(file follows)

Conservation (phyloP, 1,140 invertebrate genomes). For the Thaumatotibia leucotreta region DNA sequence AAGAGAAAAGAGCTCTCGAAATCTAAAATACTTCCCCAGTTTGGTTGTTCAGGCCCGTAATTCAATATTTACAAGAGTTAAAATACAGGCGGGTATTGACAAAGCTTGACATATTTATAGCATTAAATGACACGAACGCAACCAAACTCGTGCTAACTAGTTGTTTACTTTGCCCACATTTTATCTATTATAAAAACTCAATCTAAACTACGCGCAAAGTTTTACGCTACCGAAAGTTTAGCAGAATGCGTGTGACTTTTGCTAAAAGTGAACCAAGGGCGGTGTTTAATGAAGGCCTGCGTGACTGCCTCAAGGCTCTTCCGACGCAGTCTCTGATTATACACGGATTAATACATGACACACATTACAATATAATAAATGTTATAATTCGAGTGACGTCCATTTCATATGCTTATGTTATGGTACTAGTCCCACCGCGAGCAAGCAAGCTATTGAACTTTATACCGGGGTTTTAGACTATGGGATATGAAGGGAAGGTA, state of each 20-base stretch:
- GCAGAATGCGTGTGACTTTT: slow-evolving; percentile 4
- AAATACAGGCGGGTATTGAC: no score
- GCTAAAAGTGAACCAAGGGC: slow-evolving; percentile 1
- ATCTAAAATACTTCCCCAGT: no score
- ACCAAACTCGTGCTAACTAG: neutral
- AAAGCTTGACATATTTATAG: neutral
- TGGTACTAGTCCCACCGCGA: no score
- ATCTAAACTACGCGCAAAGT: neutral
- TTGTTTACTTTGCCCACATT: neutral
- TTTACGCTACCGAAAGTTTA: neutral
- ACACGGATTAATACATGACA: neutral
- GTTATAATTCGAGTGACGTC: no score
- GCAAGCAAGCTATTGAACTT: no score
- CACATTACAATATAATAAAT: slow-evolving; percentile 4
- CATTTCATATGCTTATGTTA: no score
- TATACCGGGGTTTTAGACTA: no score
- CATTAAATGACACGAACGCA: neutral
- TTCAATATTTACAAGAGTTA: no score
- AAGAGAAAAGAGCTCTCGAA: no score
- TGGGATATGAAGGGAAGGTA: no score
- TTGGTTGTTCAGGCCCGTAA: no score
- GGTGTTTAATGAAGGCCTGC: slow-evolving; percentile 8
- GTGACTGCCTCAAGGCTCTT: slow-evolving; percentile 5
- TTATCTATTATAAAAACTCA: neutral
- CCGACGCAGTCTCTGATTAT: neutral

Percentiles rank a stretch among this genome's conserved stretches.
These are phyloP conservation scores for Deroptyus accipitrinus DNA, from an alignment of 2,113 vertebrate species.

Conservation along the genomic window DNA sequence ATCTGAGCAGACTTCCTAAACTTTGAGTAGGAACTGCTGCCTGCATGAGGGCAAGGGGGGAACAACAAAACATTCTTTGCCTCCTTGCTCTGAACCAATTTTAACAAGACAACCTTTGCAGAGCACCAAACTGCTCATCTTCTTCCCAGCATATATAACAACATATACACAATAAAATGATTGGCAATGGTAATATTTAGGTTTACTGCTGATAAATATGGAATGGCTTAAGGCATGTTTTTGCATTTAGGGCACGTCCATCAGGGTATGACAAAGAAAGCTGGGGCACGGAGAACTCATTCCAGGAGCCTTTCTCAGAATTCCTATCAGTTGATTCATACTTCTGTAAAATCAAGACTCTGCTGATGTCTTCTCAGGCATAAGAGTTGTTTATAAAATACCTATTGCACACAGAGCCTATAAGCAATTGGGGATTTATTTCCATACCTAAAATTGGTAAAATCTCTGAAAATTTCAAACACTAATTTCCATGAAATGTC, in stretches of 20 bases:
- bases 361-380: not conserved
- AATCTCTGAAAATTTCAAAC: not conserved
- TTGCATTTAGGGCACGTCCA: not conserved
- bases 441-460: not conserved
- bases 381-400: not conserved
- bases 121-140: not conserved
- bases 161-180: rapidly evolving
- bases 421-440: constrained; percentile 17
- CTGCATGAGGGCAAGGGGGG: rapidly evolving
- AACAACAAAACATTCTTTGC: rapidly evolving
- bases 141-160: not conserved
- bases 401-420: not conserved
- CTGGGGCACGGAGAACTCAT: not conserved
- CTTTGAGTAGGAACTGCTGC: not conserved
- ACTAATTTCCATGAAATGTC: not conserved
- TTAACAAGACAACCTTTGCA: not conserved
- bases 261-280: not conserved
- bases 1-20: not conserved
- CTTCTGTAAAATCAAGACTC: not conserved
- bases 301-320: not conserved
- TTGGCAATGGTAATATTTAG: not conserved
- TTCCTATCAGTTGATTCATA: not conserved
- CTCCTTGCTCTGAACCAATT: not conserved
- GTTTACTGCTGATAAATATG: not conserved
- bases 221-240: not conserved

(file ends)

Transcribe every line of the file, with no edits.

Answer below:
Conservation (phyloP, 1,140 invertebrate genomes). For the Thaumatotibia leucotreta region DNA sequence AAGAGAAAAGAGCTCTCGAAATCTAAAATACTTCCCCAGTTTGGTTGTTCAGGCCCGTAATTCAATATTTACAAGAGTTAAAATACAGGCGGGTATTGACAAAGCTTGACATATTTATAGCATTAAATGACACGAACGCAACCAAACTCGTGCTAACTAGTTGTTTACTTTGCCCACATTTTATCTATTATAAAAACTCAATCTAAACTACGCGCAAAGTTTTACGCTACCGAAAGTTTAGCAGAATGCGTGTGACTTTTGCTAAAAGTGAACCAAGGGCGGTGTTTAATGAAGGCCTGCGTGACTGCCTCAAGGCTCTTCCGACGCAGTCTCTGATTATACACGGATTAATACATGACACACATTACAATATAATAAATGTTATAATTCGAGTGACGTCCATTTCATATGCTTATGTTATGGTACTAGTCCCACCGCGAGCAAGCAAGCTATTGAACTTTATACCGGGGTTTTAGACTATGGGATATGAAGGGAAGGTA, state of each 20-base stretch:
- GCAGAATGCGTGTGACTTTT: slow-evolving; percentile 4
- AAATACAGGCGGGTATTGAC: no score
- GCTAAAAGTGAACCAAGGGC: slow-evolving; percentile 1
- ATCTAAAATACTTCCCCAGT: no score
- ACCAAACTCGTGCTAACTAG: neutral
- AAAGCTTGACATATTTATAG: neutral
- TGGTACTAGTCCCACCGCGA: no score
- ATCTAAACTACGCGCAAAGT: neutral
- TTGTTTACTTTGCCCACATT: neutral
- TTTACGCTACCGAAAGTTTA: neutral
- ACACGGATTAATACATGACA: neutral
- GTTATAATTCGAGTGACGTC: no score
- GCAAGCAAGCTATTGAACTT: no score
- CACATTACAATATAATAAAT: slow-evolving; percentile 4
- CATTTCATATGCTTATGTTA: no score
- TATACCGGGGTTTTAGACTA: no score
- CATTAAATGACACGAACGCA: neutral
- TTCAATATTTACAAGAGTTA: no score
- AAGAGAAAAGAGCTCTCGAA: no score
- TGGGATATGAAGGGAAGGTA: no score
- TTGGTTGTTCAGGCCCGTAA: no score
- GGTGTTTAATGAAGGCCTGC: slow-evolving; percentile 8
- GTGACTGCCTCAAGGCTCTT: slow-evolving; percentile 5
- TTATCTATTATAAAAACTCA: neutral
- CCGACGCAGTCTCTGATTAT: neutral

Percentiles rank a stretch among this genome's conserved stretches.
These are phyloP conservation scores for Deroptyus accipitrinus DNA, from an alignment of 2,113 vertebrate species.

Conservation along the genomic window DNA sequence ATCTGAGCAGACTTCCTAAACTTTGAGTAGGAACTGCTGCCTGCATGAGGGCAAGGGGGGAACAACAAAACATTCTTTGCCTCCTTGCTCTGAACCAATTTTAACAAGACAACCTTTGCAGAGCACCAAACTGCTCATCTTCTTCCCAGCATATATAACAACATATACACAATAAAATGATTGGCAATGGTAATATTTAGGTTTACTGCTGATAAATATGGAATGGCTTAAGGCATGTTTTTGCATTTAGGGCACGTCCATCAGGGTATGACAAAGAAAGCTGGGGCACGGAGAACTCATTCCAGGAGCCTTTCTCAGAATTCCTATCAGTTGATTCATACTTCTGTAAAATCAAGACTCTGCTGATGTCTTCTCAGGCATAAGAGTTGTTTATAAAATACCTATTGCACACAGAGCCTATAAGCAATTGGGGATTTATTTCCATACCTAAAATTGGTAAAATCTCTGAAAATTTCAAACACTAATTTCCATGAAATGTC, in stretches of 20 bases:
- bases 361-380: not conserved
- AATCTCTGAAAATTTCAAAC: not conserved
- TTGCATTTAGGGCACGTCCA: not conserved
- bases 441-460: not conserved
- bases 381-400: not conserved
- bases 121-140: not conserved
- bases 161-180: rapidly evolving
- bases 421-440: constrained; percentile 17
- CTGCATGAGGGCAAGGGGGG: rapidly evolving
- AACAACAAAACATTCTTTGC: rapidly evolving
- bases 141-160: not conserved
- bases 401-420: not conserved
- CTGGGGCACGGAGAACTCAT: not conserved
- CTTTGAGTAGGAACTGCTGC: not conserved
- ACTAATTTCCATGAAATGTC: not conserved
- TTAACAAGACAACCTTTGCA: not conserved
- bases 261-280: not conserved
- bases 1-20: not conserved
- CTTCTGTAAAATCAAGACTC: not conserved
- bases 301-320: not conserved
- TTGGCAATGGTAATATTTAG: not conserved
- TTCCTATCAGTTGATTCATA: not conserved
- CTCCTTGCTCTGAACCAATT: not conserved
- GTTTACTGCTGATAAATATG: not conserved
- bases 221-240: not conserved